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Janus Storybook

Read one side while you show the kidlets the pictures and text on the other
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This came to me as I watched a pretty lady tell the Christmas story last night. She held the picturebook up to show the kids the pictures, then would have to turn the book around to see the pages herself and read the next lines.

Why not build a book with stiff (near-cardboard) pages, and hinged in the middle so that as the reader flips pages on one side, the other side's pages are turned at the same time?

This would allow the reader to look at his/her side continuously, while the kidlets watch the pages on their side without interruption.

The mechanics of this could be accomplished by a special type of hinge in the binding, having the pages pivot about a central rod. A top view of the book would look like an "X", with the spine in the middle.

I'm sure my explaination would benefit from a drawing. Any illustrious illustrator care to give it a try?

csea, Dec 25 2006

Janus http://www.pantheon...ticles/j/janus.html
Double-headed Roman god of gates and doors [csea, Dec 25 2006]

So this doesn't happen? http://www.snopes.c...litics/bushbook.asp
:) [Zimmy, Dec 26 2006]

Samantha http://www.celebrit...thaj,Samantha,Janus
I was imagining a story book with one set of pictures for the children, and another one to keep Daddy happy. [zen_tom, Dec 26 2006]

(?) Alternate_20book_20...0classroom_20use_2e Simpler variant - just have the binding on top (like a flip chart) and print page N on page N-1's back. [jutta, Jan 14 2008]

[link]






       + It's harder to read upside-down than one would think, in my experience.
Zimmy, Dec 26 2006
  

       Thanks for the links and comments, ha! I thought further about the hinge, and I'm pretty sure it's topologically unlikely to make the dual sheets without gluing halves together.   

       But using a stack of short hollow cylinders around the central spine rod, it should be easy to give each dual sheet 2 or 3 attachment points that don't interfere with eachother.
csea, Dec 26 2006
  

       This was a similar idea which I posted, but I think it is similar enough to fall under the same heading. I spent a while on the description, so will import that text whole.   

       The format of books is an artifact of the days when printing was done in advance. One style had to fit all. A standard hardcover is good for a lone reader, or to a reader with one or two listeners sitting alongside. With more than two listeners, some cannot see the pictures or words. Often the class sits on the floor in front of the reader and is treated to a quick look at the pages after reading is done. The reader must physically reverse the book for this. The listeners must replay the heard words in their heads to match the letters that they can now see. Also, words adequate in size for one reader may be too small for a more distant assembled class. This classroom book is a flipboard. It has the same proportions as the original book, but scaled up. There is a hard back to go across the readers lap. Each large page shows both pages one would see on opening the normal sized book. This large double image occurs twice in each book, duplicated on facing pages.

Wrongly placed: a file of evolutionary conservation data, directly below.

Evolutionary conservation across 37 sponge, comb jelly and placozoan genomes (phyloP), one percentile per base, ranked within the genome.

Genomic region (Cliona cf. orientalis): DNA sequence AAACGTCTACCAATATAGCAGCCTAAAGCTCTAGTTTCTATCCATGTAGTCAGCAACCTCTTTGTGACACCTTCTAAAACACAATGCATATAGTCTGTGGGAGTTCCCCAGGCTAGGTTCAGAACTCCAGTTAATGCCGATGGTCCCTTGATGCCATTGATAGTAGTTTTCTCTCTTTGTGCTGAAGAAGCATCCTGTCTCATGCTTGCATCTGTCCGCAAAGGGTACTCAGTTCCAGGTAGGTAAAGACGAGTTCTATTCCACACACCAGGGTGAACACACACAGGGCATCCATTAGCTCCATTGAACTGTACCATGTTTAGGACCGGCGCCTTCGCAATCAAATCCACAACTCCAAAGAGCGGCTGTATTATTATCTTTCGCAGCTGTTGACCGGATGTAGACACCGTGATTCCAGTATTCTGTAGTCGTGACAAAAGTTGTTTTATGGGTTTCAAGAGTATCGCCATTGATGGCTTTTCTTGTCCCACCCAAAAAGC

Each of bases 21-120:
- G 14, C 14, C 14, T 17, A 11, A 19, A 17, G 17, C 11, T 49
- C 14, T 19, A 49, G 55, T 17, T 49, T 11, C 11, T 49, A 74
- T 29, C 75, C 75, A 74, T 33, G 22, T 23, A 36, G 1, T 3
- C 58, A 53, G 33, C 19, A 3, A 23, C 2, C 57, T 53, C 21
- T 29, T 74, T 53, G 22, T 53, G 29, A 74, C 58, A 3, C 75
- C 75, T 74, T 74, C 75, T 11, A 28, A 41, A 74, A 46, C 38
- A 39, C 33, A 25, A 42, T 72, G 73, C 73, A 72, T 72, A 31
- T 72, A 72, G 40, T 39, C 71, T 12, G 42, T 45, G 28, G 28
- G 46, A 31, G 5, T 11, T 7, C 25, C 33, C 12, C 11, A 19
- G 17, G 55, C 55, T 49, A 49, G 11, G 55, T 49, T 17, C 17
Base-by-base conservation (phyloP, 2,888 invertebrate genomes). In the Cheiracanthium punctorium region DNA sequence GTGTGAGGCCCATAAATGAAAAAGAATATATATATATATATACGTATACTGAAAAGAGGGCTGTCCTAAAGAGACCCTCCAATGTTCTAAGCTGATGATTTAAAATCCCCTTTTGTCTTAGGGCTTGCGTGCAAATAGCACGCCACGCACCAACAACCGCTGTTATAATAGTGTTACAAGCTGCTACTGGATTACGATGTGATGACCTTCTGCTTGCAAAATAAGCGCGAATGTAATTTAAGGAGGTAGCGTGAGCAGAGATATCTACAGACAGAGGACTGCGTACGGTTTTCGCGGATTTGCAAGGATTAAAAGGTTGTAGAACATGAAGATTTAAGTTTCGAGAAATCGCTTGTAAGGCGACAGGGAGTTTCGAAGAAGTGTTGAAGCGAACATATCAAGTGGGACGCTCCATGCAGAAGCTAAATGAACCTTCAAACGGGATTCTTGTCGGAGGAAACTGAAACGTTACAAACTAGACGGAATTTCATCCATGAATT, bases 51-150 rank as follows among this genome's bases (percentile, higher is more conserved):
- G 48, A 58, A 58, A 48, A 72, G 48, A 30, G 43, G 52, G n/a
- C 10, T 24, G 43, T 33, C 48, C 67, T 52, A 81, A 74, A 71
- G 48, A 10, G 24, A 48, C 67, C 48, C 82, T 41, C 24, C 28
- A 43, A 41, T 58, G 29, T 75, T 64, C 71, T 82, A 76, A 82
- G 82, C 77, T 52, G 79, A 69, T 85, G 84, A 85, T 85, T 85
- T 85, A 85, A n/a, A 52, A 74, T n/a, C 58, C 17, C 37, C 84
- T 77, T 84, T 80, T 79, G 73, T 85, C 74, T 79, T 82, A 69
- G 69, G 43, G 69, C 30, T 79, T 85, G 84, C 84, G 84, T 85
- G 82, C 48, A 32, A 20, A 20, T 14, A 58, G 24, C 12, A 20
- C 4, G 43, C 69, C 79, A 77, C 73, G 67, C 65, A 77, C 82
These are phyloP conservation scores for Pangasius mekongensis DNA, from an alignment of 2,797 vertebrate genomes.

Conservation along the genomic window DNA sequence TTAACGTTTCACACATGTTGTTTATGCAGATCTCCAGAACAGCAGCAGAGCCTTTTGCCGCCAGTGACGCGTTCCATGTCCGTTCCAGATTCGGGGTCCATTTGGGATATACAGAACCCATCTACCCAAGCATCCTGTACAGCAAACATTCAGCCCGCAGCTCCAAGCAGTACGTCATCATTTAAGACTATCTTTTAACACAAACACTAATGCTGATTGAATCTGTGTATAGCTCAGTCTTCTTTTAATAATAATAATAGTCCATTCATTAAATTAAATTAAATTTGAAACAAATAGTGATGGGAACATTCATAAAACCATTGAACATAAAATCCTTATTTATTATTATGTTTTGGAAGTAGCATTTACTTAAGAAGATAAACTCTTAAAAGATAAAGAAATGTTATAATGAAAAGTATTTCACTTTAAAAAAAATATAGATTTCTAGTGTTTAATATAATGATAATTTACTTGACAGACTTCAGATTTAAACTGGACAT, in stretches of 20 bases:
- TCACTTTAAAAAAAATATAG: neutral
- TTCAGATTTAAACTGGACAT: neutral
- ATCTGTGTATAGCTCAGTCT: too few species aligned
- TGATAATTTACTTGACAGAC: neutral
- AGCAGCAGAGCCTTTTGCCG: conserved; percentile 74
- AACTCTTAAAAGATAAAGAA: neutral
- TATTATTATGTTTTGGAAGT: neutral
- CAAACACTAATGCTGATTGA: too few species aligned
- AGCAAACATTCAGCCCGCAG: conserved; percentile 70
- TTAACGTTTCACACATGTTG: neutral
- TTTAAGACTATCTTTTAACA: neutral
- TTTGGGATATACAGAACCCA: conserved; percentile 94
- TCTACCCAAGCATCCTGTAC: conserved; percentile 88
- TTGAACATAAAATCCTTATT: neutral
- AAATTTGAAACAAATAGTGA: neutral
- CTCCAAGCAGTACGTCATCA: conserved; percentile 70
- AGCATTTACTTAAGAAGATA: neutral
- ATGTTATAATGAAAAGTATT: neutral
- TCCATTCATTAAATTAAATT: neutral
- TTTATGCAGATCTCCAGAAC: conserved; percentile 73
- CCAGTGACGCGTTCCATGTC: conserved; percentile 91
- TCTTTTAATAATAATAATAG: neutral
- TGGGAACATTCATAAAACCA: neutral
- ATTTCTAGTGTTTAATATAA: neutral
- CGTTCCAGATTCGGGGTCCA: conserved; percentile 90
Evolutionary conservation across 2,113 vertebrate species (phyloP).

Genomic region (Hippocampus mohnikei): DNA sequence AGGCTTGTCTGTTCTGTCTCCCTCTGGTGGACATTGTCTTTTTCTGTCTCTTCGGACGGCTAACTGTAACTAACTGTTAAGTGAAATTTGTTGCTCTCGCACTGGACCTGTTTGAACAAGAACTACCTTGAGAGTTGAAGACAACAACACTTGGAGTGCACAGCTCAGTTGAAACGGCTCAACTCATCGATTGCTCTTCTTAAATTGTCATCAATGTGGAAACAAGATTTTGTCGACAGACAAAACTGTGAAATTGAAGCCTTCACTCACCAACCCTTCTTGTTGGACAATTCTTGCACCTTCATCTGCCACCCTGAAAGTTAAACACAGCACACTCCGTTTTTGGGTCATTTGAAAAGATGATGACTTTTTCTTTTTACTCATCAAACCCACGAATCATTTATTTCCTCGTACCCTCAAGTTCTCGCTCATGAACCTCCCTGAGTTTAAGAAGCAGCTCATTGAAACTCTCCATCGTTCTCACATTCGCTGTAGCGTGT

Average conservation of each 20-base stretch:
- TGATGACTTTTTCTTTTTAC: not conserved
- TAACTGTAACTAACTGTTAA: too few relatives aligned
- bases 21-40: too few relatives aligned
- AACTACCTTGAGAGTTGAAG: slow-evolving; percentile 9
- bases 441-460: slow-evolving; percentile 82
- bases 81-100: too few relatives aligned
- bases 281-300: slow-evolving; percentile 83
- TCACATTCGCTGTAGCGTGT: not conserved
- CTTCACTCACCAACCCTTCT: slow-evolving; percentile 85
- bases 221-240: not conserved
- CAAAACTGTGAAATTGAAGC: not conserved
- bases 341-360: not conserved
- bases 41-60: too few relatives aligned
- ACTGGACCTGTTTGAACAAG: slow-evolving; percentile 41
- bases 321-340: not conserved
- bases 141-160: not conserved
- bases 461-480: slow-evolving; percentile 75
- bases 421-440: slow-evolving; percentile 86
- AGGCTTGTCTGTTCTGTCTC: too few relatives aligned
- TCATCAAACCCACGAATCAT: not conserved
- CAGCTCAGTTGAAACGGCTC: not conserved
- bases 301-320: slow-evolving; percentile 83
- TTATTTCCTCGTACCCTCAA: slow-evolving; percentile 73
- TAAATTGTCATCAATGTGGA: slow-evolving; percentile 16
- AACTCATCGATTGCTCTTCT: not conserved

Suppose I finish page 1 and 2. I flip it over, so as I sit, the page hangs down in front of my knees. On the reverse of the page I just read is page 3 and 4, now hanging in front of my knees. I have pages 3 and 4 in my lap as well - the duplicate. I read from this one, and the class (seated on the floor) sees the same words and pictures on the page hanging in front of my legs. Under page 3 and 4 I find pages 5 and 6, and page 5 and 6 are also on the back of the page I just read, to be displayed on flipping it down.   

       These books would be big and bulky. They would be more durable as well. Maybe booksellers like Amazon would arrange the creation of such books to encourage youngsters to read by making read-aloud sessions more fun and more educational. These flip-board books might represent the top 100 childrens books for the learning-to-read set.   

       Obviously one could accomplish a similar or better display with a slide projector or opaque projector. But books need to be low tech, especially in circumstances where class sizes are large and teachers are few.   

       bungston, Jan 14 2008
bungston, Jan 14 2008
  
      
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